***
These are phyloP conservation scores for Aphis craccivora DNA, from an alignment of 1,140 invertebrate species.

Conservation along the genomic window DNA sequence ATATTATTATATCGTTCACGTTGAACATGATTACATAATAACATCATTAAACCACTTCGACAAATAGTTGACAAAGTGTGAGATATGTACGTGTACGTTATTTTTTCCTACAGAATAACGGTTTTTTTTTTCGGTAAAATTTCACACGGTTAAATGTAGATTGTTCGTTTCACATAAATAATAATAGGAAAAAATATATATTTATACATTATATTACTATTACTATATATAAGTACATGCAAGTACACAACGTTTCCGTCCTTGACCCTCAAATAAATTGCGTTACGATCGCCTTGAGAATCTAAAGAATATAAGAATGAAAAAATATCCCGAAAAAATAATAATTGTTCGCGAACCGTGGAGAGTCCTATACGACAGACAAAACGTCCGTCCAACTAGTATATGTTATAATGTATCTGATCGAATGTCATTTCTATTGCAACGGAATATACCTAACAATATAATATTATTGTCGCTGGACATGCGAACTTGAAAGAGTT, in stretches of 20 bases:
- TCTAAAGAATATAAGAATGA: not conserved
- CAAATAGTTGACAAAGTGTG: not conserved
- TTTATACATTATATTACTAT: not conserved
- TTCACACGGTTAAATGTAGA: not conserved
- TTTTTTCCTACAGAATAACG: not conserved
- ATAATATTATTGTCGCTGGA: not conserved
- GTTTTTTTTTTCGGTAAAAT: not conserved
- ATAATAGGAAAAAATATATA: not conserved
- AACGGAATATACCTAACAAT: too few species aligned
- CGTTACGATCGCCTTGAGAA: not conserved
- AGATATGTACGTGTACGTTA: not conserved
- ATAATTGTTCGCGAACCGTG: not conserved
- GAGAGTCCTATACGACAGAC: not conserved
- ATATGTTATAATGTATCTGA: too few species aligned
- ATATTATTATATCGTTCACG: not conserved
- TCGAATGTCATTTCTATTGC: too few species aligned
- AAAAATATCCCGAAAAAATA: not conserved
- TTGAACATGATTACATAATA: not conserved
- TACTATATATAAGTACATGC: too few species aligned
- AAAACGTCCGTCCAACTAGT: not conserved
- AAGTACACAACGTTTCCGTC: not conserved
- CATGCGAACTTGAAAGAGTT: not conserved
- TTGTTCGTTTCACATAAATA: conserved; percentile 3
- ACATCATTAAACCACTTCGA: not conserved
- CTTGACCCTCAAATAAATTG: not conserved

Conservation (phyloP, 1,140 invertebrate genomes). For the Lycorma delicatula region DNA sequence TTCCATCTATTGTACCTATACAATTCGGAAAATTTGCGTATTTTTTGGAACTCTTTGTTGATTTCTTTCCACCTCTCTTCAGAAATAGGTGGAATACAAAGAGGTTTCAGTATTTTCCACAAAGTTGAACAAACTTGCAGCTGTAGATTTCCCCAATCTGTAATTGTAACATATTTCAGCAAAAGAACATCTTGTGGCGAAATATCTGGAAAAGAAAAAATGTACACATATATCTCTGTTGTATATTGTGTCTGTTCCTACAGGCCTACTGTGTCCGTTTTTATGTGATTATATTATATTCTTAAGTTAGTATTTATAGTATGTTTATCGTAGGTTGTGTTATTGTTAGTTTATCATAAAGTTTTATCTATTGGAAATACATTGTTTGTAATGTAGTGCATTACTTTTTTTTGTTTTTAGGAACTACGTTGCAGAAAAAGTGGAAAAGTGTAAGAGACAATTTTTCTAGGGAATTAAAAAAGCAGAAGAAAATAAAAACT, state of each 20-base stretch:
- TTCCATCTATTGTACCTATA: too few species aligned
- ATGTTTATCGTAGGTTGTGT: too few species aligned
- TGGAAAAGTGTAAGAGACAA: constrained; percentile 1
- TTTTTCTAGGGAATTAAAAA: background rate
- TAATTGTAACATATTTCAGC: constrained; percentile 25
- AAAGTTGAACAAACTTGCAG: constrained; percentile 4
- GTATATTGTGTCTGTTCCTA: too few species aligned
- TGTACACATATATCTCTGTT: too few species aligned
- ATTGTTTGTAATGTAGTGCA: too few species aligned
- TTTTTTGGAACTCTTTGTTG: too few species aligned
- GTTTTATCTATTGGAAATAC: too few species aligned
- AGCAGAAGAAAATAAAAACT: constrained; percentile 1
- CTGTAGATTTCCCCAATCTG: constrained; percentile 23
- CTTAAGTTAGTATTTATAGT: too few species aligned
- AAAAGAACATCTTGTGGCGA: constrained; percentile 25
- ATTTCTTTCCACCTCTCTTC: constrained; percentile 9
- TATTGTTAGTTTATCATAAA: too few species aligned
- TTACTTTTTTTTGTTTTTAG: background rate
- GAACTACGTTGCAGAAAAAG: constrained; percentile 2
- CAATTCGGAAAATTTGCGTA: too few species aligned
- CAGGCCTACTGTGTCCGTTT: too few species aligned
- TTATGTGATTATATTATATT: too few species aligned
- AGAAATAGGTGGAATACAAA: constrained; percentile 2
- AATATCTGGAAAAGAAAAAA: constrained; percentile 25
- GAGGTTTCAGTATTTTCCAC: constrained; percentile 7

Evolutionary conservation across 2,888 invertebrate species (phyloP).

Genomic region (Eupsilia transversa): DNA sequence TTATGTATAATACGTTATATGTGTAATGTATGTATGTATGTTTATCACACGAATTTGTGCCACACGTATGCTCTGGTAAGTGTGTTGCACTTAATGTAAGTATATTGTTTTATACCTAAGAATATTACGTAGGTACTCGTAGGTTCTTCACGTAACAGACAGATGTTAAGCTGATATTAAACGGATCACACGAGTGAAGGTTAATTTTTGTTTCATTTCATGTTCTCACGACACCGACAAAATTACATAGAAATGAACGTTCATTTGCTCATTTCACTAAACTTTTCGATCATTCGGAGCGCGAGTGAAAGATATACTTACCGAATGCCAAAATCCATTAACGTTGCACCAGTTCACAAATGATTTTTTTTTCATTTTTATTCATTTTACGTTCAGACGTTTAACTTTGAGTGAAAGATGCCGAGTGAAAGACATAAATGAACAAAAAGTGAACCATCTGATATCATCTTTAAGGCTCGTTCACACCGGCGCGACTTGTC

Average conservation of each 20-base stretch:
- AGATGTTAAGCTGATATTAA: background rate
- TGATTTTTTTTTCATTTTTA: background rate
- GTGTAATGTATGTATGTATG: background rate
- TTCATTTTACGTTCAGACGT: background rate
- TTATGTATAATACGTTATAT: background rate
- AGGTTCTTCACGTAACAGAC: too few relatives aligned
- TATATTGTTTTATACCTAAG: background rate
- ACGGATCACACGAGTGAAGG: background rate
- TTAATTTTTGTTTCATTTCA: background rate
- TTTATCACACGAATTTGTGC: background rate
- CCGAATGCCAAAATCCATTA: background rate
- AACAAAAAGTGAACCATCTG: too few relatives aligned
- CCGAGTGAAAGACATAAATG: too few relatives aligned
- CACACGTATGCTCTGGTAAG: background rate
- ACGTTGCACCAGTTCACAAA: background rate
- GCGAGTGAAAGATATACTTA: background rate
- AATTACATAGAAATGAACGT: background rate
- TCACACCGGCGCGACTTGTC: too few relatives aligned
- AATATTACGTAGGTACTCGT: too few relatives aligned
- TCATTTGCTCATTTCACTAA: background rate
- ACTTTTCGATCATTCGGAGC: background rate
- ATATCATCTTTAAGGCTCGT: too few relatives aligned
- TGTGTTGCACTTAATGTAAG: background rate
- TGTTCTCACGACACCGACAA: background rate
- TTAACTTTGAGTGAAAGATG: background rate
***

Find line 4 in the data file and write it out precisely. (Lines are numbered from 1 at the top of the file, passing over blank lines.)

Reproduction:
- CAAATAGTTGACAAAGTGTG: not conserved